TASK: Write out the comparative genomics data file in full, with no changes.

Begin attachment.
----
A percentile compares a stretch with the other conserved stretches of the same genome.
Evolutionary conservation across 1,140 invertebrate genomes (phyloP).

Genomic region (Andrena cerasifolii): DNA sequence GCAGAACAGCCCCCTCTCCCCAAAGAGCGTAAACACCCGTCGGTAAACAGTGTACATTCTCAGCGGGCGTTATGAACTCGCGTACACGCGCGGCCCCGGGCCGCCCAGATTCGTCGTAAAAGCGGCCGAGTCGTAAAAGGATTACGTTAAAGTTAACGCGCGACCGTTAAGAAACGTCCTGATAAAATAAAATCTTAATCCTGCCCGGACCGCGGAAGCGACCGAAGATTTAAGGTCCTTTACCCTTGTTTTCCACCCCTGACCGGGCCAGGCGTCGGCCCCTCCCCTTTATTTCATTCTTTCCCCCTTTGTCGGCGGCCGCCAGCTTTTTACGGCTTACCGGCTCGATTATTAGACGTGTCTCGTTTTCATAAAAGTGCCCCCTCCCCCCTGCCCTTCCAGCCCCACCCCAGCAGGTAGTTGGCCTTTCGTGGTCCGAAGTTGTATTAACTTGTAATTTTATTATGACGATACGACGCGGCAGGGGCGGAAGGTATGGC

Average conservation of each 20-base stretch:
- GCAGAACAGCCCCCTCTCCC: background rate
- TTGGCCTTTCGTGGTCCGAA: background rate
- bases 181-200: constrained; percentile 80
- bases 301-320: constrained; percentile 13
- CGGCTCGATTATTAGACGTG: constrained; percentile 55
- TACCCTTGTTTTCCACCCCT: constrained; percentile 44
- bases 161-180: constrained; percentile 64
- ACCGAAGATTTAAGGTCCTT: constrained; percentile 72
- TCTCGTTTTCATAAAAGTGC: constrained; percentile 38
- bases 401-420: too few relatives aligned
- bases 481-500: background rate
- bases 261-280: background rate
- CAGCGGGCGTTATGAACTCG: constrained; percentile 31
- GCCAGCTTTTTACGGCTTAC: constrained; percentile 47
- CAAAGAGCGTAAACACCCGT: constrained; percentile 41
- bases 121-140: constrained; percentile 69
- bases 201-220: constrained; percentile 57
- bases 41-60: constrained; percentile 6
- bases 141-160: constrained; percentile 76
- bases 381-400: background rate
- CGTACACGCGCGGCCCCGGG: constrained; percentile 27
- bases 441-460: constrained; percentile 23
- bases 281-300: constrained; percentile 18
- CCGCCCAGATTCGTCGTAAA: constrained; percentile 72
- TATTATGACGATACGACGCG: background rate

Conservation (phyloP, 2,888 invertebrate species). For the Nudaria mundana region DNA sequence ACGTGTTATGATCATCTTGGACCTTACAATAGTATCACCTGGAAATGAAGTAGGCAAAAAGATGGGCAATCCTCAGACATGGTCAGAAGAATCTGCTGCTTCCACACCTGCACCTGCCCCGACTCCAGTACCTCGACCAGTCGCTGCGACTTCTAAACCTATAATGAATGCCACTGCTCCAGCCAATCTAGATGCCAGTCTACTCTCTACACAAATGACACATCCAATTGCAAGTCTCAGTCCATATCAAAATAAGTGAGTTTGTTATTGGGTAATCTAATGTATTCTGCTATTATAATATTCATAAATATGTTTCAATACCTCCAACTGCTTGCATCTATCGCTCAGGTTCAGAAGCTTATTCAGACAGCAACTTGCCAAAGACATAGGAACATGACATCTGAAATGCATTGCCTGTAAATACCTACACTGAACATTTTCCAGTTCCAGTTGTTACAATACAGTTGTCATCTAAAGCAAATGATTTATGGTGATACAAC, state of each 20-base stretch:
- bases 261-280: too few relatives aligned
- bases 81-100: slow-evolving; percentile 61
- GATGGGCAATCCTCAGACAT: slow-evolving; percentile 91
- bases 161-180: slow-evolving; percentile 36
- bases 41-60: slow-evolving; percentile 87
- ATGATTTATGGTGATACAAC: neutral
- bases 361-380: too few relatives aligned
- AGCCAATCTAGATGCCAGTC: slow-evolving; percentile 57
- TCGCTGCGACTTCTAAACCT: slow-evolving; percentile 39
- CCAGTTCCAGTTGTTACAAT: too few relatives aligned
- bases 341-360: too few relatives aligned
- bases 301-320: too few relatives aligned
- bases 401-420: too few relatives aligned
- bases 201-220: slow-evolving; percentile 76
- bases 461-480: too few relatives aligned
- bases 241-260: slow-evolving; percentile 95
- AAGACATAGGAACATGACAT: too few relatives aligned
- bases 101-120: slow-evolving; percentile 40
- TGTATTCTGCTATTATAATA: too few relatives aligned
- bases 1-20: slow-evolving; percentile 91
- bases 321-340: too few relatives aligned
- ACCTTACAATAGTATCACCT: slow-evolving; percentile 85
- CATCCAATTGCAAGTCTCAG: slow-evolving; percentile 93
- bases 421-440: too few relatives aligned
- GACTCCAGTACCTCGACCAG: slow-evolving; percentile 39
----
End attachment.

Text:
A percentile compares a stretch with the other conserved stretches of the same genome.
Evolutionary conservation across 1,140 invertebrate genomes (phyloP).

Genomic region (Andrena cerasifolii): DNA sequence GCAGAACAGCCCCCTCTCCCCAAAGAGCGTAAACACCCGTCGGTAAACAGTGTACATTCTCAGCGGGCGTTATGAACTCGCGTACACGCGCGGCCCCGGGCCGCCCAGATTCGTCGTAAAAGCGGCCGAGTCGTAAAAGGATTACGTTAAAGTTAACGCGCGACCGTTAAGAAACGTCCTGATAAAATAAAATCTTAATCCTGCCCGGACCGCGGAAGCGACCGAAGATTTAAGGTCCTTTACCCTTGTTTTCCACCCCTGACCGGGCCAGGCGTCGGCCCCTCCCCTTTATTTCATTCTTTCCCCCTTTGTCGGCGGCCGCCAGCTTTTTACGGCTTACCGGCTCGATTATTAGACGTGTCTCGTTTTCATAAAAGTGCCCCCTCCCCCCTGCCCTTCCAGCCCCACCCCAGCAGGTAGTTGGCCTTTCGTGGTCCGAAGTTGTATTAACTTGTAATTTTATTATGACGATACGACGCGGCAGGGGCGGAAGGTATGGC

Average conservation of each 20-base stretch:
- GCAGAACAGCCCCCTCTCCC: background rate
- TTGGCCTTTCGTGGTCCGAA: background rate
- bases 181-200: constrained; percentile 80
- bases 301-320: constrained; percentile 13
- CGGCTCGATTATTAGACGTG: constrained; percentile 55
- TACCCTTGTTTTCCACCCCT: constrained; percentile 44
- bases 161-180: constrained; percentile 64
- ACCGAAGATTTAAGGTCCTT: constrained; percentile 72
- TCTCGTTTTCATAAAAGTGC: constrained; percentile 38
- bases 401-420: too few relatives aligned
- bases 481-500: background rate
- bases 261-280: background rate
- CAGCGGGCGTTATGAACTCG: constrained; percentile 31
- GCCAGCTTTTTACGGCTTAC: constrained; percentile 47
- CAAAGAGCGTAAACACCCGT: constrained; percentile 41
- bases 121-140: constrained; percentile 69
- bases 201-220: constrained; percentile 57
- bases 41-60: constrained; percentile 6
- bases 141-160: constrained; percentile 76
- bases 381-400: background rate
- CGTACACGCGCGGCCCCGGG: constrained; percentile 27
- bases 441-460: constrained; percentile 23
- bases 281-300: constrained; percentile 18
- CCGCCCAGATTCGTCGTAAA: constrained; percentile 72
- TATTATGACGATACGACGCG: background rate

Conservation (phyloP, 2,888 invertebrate species). For the Nudaria mundana region DNA sequence ACGTGTTATGATCATCTTGGACCTTACAATAGTATCACCTGGAAATGAAGTAGGCAAAAAGATGGGCAATCCTCAGACATGGTCAGAAGAATCTGCTGCTTCCACACCTGCACCTGCCCCGACTCCAGTACCTCGACCAGTCGCTGCGACTTCTAAACCTATAATGAATGCCACTGCTCCAGCCAATCTAGATGCCAGTCTACTCTCTACACAAATGACACATCCAATTGCAAGTCTCAGTCCATATCAAAATAAGTGAGTTTGTTATTGGGTAATCTAATGTATTCTGCTATTATAATATTCATAAATATGTTTCAATACCTCCAACTGCTTGCATCTATCGCTCAGGTTCAGAAGCTTATTCAGACAGCAACTTGCCAAAGACATAGGAACATGACATCTGAAATGCATTGCCTGTAAATACCTACACTGAACATTTTCCAGTTCCAGTTGTTACAATACAGTTGTCATCTAAAGCAAATGATTTATGGTGATACAAC, state of each 20-base stretch:
- bases 261-280: too few relatives aligned
- bases 81-100: slow-evolving; percentile 61
- GATGGGCAATCCTCAGACAT: slow-evolving; percentile 91
- bases 161-180: slow-evolving; percentile 36
- bases 41-60: slow-evolving; percentile 87
- ATGATTTATGGTGATACAAC: neutral
- bases 361-380: too few relatives aligned
- AGCCAATCTAGATGCCAGTC: slow-evolving; percentile 57
- TCGCTGCGACTTCTAAACCT: slow-evolving; percentile 39
- CCAGTTCCAGTTGTTACAAT: too few relatives aligned
- bases 341-360: too few relatives aligned
- bases 301-320: too few relatives aligned
- bases 401-420: too few relatives aligned
- bases 201-220: slow-evolving; percentile 76
- bases 461-480: too few relatives aligned
- bases 241-260: slow-evolving; percentile 95
- AAGACATAGGAACATGACAT: too few relatives aligned
- bases 101-120: slow-evolving; percentile 40
- TGTATTCTGCTATTATAATA: too few relatives aligned
- bases 1-20: slow-evolving; percentile 91
- bases 321-340: too few relatives aligned
- ACCTTACAATAGTATCACCT: slow-evolving; percentile 85
- CATCCAATTGCAAGTCTCAG: slow-evolving; percentile 93
- bases 421-440: too few relatives aligned
- GACTCCAGTACCTCGACCAG: slow-evolving; percentile 39